[ˈras sa ˈseʋeraːk a ˈsl̩ŋko ˈɦaːdali | ˈkto z ɲix je ˈsilɲejʃiː || ˈf tom ˈzbadali ˈpot͡sestneːɦo | ˈktoriː ˈkraːt͡ʃal ˈzakritiː ˈplaːʃcom || ˈdohodli sa | ʒe ˈsilɲejʃiː je ˈten | kto ˈako ˈpr̩ʋiː ˈdokaːʒe | ˈabi si ˈpot͡sestniː ˈʋizli̯ekol ˈplaːʃc || ˈa tag ˈzat͡ʃal ˈseʋeraːk ˈfuːkaɟ zo ˈfʃetkix ˈsiːl | ˈale t͡ʃiːm ʋi̯at͡s ˈfuːkal | ˈtiːm ʋi̯at͡s sa ˈpot͡sestniː ˈzakriːʋal ˈplaːʃcom || ˈnakoɲi̯et͡s sa ˈseveraːg ˈvzdal ˈzbitot͡ʃnej ˈnaːmaɦi || ˈpotom ˈsl̩ŋko ˈzat͡ʃalo ˈsʋi̯ecic a ˈɦri̯ac || ˈza maluː ˈxʋiːʎku ˈbolo ˈpot͡sestneːmu ˈceplo | a ˈʋizli̯ekol si ˈplaːʃc || ˈseveraːk ˈmusel ˈnakoɲi̯et͡s ˈuznac | ʒe ˈsl̩ŋko je ˈsilɲejʃi̯e ˈako on][42]

Orthographic version[edit]

Raz sa severák a slnko hádali, kto z nich je silnejší. V tom zbadali pocestného, ktorý kráčal zakrytý plášťom. Dohodli sa, že silnejší je ten, kto ako prvý dokáže, aby si pocestný vyzliekol plášť. A tak začal severák fúkať zo všetkých síl, ale čím viac fúkal, tým viac sa pocestný zakrýval plášťom. Nakoniec sa severák vzdal zbytočnej námahy. Potom slnko začalo svietiť a hriať. Za malú chvíľku bolo pocestnému teplo a vyzliekol si plášť. Severák musel nakoniec uznať, že slnko je silnejšie ako on.[43]


  1. ^ a b c d e Hanulíková & Hamann (2010), p. 375.
  2. ^ Kráľ (1988), pp. 51 and 64–65.
  3. ^ a b Hanulíková & Hamann (2010), p. 376.
  4. ^ a b Short (2002), pp. 534–535.
  5. ^ For example by Mistrík (1988), Short (2002) and Krech et al. (2009).
  6. ^ a b For example by Hanulíková & Hamann (2010).
  7. ^ See the auditory vowel chart in Hanulíková & Hamann (2010:375).
  8. ^ a b c See the auditory vowel chart in Mistrík (1988:13).
  9. ^ a b For example by Mistrík (1988) and Short (2002).
  10. ^ For example by Hanulíková & Hamann (2010) and Krech et al. (2009).
  11. ^ Kráľ (1988), pp. 56–57.
  12. ^ a b See the auditory and formant vowel charts in Hanulíková & Hamann (2010:375).
  13. ^ Kráľ (1988), p. 56.
  14. ^ Short (2002), p. 535.
  15. ^ Mistrík (1988), p. 12.
  16. ^ a b c Kráľ (1988), pp. 64–65.
  17. ^ Kráľ (1988), p. 64.
  18. ^ Kráľ (1988), p. 57.
  19. ^ a b c Kráľ (1988), p. 55.
  20. ^ Short (2002), p. 534.
  21. ^ a b c d Kráľ (1988), p. 54.
  22. ^ Kráľ (1988), p. 51.
  23. ^ For example by Krech et al. (2009).
  24. ^ Mistrík (1988), p. 15.
  25. ^ a b c d e f g h i j k l m Hanulíková & Hamann (2010), p. 374.
  26. ^ Mistrík (1988), p. 13.
  27. ^ Kráľ (1988:73). The author describes /n/ as apical alveolar, but the corresponding image shows a laminal denti-alveolar pronunciation (which he doesn't discuss).
  28. ^ Kráľ (1988), pp. 72, 74–75 and 80–82.
  29. ^ Kráľ (1988), p. 72.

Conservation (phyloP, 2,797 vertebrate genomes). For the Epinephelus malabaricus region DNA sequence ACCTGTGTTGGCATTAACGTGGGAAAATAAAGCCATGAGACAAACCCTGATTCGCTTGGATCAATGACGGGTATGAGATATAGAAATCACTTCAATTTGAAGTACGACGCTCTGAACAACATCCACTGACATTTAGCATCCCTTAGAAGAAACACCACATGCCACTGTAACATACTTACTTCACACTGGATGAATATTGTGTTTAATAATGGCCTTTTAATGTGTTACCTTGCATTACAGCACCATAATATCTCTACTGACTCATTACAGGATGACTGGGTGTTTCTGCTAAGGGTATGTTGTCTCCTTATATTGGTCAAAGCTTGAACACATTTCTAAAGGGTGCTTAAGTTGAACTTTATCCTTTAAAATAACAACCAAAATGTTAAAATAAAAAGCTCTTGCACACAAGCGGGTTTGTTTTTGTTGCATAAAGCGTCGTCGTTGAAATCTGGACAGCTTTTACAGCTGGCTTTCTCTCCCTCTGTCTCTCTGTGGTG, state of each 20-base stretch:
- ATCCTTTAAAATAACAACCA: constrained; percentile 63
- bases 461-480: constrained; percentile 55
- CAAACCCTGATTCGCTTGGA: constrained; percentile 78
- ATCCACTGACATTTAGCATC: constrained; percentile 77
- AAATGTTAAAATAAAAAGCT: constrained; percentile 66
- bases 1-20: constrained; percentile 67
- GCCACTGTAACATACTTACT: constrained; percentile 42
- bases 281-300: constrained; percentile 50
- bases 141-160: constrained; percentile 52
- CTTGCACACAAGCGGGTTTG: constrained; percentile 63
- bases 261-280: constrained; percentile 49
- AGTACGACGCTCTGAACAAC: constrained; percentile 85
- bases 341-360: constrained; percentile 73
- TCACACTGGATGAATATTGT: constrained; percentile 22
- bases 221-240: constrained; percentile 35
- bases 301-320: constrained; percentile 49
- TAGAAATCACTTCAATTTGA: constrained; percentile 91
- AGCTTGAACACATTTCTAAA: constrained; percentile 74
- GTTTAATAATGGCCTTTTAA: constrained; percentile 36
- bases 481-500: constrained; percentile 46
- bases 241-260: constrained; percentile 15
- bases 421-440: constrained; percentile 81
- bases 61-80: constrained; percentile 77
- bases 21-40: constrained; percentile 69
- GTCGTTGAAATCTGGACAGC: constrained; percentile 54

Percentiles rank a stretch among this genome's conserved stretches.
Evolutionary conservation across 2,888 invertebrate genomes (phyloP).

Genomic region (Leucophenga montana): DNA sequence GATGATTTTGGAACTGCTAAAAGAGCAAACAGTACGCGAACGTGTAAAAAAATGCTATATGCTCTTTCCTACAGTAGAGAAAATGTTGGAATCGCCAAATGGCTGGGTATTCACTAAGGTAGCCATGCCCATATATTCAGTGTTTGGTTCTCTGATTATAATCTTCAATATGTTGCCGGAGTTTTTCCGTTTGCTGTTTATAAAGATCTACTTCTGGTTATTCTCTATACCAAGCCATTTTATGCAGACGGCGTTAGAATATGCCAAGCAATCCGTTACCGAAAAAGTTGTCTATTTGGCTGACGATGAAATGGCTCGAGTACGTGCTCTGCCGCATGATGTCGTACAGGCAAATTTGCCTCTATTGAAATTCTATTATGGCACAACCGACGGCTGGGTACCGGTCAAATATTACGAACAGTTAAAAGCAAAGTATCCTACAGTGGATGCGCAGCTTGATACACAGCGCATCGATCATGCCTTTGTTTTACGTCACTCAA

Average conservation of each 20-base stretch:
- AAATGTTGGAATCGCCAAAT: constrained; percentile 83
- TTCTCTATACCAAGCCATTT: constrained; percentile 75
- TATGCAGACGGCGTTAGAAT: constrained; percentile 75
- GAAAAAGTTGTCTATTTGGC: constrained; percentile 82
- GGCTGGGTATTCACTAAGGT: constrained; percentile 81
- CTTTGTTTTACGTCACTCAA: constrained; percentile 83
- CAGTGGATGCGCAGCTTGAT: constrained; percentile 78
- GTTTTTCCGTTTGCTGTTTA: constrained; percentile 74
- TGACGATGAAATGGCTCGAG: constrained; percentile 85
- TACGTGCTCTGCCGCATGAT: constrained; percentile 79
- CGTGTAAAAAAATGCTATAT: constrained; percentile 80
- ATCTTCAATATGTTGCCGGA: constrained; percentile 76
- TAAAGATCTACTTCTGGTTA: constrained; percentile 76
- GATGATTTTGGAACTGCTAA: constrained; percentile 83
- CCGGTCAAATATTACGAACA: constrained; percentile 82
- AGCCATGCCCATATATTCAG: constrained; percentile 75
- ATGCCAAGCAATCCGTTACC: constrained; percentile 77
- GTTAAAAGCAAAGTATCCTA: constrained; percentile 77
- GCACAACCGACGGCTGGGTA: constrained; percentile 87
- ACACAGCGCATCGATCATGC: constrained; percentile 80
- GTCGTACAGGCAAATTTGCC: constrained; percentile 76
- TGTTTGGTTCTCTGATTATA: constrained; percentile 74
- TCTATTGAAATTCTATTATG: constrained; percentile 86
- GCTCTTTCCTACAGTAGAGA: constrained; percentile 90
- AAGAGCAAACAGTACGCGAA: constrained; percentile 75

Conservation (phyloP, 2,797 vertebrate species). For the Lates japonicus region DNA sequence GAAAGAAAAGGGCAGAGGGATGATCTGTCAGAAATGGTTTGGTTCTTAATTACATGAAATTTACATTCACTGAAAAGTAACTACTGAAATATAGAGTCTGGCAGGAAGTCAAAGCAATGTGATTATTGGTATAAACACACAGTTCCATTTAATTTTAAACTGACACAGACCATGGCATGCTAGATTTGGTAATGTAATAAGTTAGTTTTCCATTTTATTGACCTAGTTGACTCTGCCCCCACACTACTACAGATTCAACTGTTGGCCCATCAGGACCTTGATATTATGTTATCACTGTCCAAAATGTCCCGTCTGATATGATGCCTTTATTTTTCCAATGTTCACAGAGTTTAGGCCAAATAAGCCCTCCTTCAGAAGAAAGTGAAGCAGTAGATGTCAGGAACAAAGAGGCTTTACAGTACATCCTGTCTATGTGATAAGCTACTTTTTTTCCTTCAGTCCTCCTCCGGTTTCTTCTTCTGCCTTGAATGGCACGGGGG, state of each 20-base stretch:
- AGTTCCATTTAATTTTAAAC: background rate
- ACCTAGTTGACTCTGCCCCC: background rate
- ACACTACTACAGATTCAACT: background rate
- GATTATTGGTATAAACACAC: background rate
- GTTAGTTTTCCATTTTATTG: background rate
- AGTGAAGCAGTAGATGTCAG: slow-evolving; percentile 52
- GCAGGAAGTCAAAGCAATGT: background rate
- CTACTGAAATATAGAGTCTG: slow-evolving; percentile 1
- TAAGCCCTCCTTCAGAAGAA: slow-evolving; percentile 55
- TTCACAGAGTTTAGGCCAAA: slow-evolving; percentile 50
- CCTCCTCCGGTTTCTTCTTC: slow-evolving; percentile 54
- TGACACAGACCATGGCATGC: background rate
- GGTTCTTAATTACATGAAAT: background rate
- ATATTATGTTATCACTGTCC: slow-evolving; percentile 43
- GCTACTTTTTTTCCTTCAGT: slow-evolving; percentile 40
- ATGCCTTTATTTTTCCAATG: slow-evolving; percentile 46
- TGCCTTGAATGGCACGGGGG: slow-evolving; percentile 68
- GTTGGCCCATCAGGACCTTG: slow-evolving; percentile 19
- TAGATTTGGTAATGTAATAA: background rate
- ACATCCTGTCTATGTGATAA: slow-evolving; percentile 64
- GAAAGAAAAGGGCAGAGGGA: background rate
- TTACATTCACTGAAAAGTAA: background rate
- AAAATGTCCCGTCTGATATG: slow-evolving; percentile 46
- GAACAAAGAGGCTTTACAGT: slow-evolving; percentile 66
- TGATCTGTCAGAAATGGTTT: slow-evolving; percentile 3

30. ^ Kráľ (1988), pp. 74–75.
  31. ^ Dvončová, Jenča & Kráľ (1969:?), cited in Hanulíková & Hamann (2010:374)
  32. ^ Pauliny (1979), p. 112.
  33. ^ a b Kráľ (1988), pp. 81–82.
  34. ^ Recasens (2013), pp. 11 and 13.
  35. ^ a b Kráľ (1988), p. 80.
  36. ^ a b c Kráľ (1988), p. 82.
  37. ^ a b c Dvončová, Jenča & Kráľ (1969), pp. 94–95.
  38. ^ Kráľ (1988), pp. 78–79.
  39. ^ Hanulíková & Hamann (2010), pp. 374 and 376.
  40. ^ Recasens (2013), p. 15.
  41. ^ Hanulíková & Hamann (2010), p. 373.
  42. ^ Based on the transcription in Hanulíková & Hamann (2010:377). Some symbols were changed to keep the article consistent - see the section above.
  43. ^ Hanulíková & Hamann (2010), p. 377.


  • Dvončová, Jana; Jenča, Gejza; Kráľ, Ábel (1969), Atlas slovenských hlások, Bratislava: Vydavateľstvo Slovenskej akadémie vied 
  • Hanulíková, Adriana; Hamann, Silke (2010), "Slovak" (PDF), Journal of the International Phonetic Association 40 (3): 373–378, doi:10.1017/S0025100310000162 
  • Kráľ, Ábel (1988), Pravidlá slovenskej výslovnosti, Bratislava: Slovenské pedagogické nakladateľstvo 
  • Krech, Eva Maria; Stock, Eberhard; Hirschfeld, Ursula; Anders, Lutz-Christian (2009), "7.3.15 Slowakisch", Deutsches Aussprachewörterbuch, Berlin, New York: Walter de Gruyter, ISBN 978-3-11-018202-6 
  • Mistrík, Jozef (1988) [First published 1982], A Grammar of Contemporary Slovak (2nd ed.), Bratislava: Slovenské pedagogické nakladateľstvo 
  • Pauliny, Eugen (1979), Slovenská fonológia, Bratislava: Slovenské pedagogické nakladateľstvo 
  • Pavlík, Radoslav (2004), "Slovenské hlásky a medzinárodná fonetická abeceda" (PDF), Jazykovedný časopis 55: 87–109 
  • Recasens, Daniel (2013), "On the articulatory classification of (alveolo)palatal consonants" (PDF), Journal of the International Phonetic Association 43 (1): 1–22, doi:10.1017/S0025100312000199 
  • Short, David (2002), "Slovak", in Comrie, Bernard; Corbett, Greville G., The Slavonic Languages, London and New York: Routledge, pp. 533–592, ISBN 9780415280785 

Further reading[edit]